AGRICULTURAL & ENVIRONMENTAL SCIENCES
Martin Olivier, PhD’88, a professor of medicine, microbiology and immunology at McGill, received the Bernhard Cinader Award from the Canadian Society for Immunology. The award is presented each year to a “Canadian scientist who exemplifies distinguished scientific leadership and accomplishments in immunology.” His research focuses on the parasites responsible for malaria, leishmaniasis and trypanosomiasis. He is also interested in the bacterial and viral agents that cause Ebola, HIV, tuberculosis, and Lyme disease.
Olivier Vallerand, MArch’10, PhD’14, is an architect and educator. He joined the Université de Montréal’s École de design as an assistant professor in August. This followed three years of teaching at The Design School at Arizona State University, where he received the International Interior Design Association’s 2021 Educator of the Year Award. He also received the Interior Design Educators Council’s 2021 Book Award for Unplanned Visitors: Queering the Ethics and Aesthetics of Domestic Space (McGill-Queen’s University Press).
James Archibald, BA’67, is a visiting professor at the University of Turin’s Department of Foreign Languages, Literatures and Modern Cultures for the 2021-22 academic year. He is working with faculty there on developing a new diploma in cultural diplomacy and management to be offered in French. He was also a member of the university’s delegation to the European Commission’s conference on Translating Europe. He continues to serve as an expert in translation for the International Organization for Standardization (ISO), and as a member of the Conseil supérieur de la langue française and the Office des professions du Québec.
Robyn Sarah, BA’70, MA’74, is the author of Music, Late and Soon, a book that chronicles her return to the study of the piano after spending 35 years as an “on-again, off-again, uncoached closet pianist.” Now an award-winning poet and short story writer, she had once spent a decade at the Conservatoire de Musique, where she initially dreamt of a career as an orchestral musician. Music, Late and Soon is a meditation on the creative process in both music and literary art, and was a finalist for the Quebec Writers’ Federation’s Mavis Gallant Prize for Non-fiction.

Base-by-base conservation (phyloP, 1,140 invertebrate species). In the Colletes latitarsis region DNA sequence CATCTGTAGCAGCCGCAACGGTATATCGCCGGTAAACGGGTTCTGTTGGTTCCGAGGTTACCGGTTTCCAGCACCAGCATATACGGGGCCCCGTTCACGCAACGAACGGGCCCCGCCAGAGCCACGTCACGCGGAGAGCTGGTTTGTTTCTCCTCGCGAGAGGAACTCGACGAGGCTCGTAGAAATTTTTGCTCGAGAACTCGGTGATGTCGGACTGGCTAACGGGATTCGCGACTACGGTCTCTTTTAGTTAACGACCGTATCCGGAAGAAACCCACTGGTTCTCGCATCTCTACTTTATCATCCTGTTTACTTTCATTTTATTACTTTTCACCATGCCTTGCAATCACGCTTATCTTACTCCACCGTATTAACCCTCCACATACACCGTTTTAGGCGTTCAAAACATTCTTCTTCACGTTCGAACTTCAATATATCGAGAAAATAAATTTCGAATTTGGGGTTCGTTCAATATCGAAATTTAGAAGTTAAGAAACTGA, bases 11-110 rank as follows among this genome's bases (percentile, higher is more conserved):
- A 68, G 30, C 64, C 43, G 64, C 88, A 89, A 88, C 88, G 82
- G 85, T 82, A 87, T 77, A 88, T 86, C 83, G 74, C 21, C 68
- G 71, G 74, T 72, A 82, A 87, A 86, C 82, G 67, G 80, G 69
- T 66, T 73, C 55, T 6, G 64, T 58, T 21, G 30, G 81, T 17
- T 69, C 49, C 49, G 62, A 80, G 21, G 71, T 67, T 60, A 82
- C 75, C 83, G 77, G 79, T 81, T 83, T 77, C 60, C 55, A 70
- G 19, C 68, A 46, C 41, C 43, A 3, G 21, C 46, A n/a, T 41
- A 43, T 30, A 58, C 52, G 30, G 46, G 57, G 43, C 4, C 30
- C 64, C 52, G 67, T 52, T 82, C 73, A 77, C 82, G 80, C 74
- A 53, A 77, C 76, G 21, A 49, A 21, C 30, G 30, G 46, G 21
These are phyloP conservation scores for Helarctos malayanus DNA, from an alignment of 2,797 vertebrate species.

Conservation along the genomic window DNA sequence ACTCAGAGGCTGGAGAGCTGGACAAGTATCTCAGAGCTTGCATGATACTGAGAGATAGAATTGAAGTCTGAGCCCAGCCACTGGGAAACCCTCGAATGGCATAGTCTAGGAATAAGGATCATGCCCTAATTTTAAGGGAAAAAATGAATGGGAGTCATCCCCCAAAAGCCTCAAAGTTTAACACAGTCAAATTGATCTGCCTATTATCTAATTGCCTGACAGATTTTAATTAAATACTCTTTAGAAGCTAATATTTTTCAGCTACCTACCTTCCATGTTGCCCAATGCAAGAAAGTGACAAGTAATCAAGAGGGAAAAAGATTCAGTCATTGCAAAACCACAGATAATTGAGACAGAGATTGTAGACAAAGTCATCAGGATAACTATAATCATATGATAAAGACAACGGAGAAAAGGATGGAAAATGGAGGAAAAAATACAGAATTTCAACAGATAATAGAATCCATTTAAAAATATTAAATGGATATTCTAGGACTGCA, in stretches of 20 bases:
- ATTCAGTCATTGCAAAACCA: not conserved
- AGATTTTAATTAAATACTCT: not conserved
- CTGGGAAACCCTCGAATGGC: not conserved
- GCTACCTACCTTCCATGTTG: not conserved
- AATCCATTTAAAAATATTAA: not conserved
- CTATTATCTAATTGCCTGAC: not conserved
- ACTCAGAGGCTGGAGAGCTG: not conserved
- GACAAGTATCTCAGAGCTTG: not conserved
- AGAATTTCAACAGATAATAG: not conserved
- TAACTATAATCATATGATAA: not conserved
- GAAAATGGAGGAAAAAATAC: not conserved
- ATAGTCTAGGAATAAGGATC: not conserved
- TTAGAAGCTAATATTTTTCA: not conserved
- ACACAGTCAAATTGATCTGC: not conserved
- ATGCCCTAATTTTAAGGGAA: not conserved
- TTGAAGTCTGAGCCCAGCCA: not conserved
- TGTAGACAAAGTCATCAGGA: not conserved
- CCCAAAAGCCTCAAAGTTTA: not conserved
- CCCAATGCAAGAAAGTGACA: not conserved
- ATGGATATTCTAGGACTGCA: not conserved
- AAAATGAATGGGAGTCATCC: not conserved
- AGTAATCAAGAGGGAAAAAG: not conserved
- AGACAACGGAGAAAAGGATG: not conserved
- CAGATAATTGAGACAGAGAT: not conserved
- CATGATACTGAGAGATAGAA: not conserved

Chad Gaffield, BA’73, MA’74, will become the new executive director of the U15 Group of Canadian Research Universities on April 15, 2022. He is a Distinguished University Professor at the University of Ottawa, where he also holds the University Research Chair in Digital Scholarship. Between 2017 and 2019, he served as president of the Royal Society of Canada. He was president and CEO of the Social Sciences and Humanities Research Council of Canada (SSHRC) between 2006 and 2014. The U15 Group of Canadian Research Universities is a collective of some of Canada’s most research-intensive universities.
Alison Gopnik, BA’75, a professor of psychology and affiliate professor of philosophy at the University of California at Berkeley, received the 2021 Carl Sagan Prize for Science Popularization. The author of several popular books including The Scientist in the Crib and The Philosophical Baby, she writes the “Mind & Matter” column for the Wall Street Journal and has also written articles for The New York Times, The Atlantic, The New Yorker, The New York Review of Books and Slate. Her TED Talk “What do Babies Think” has received more than four million views.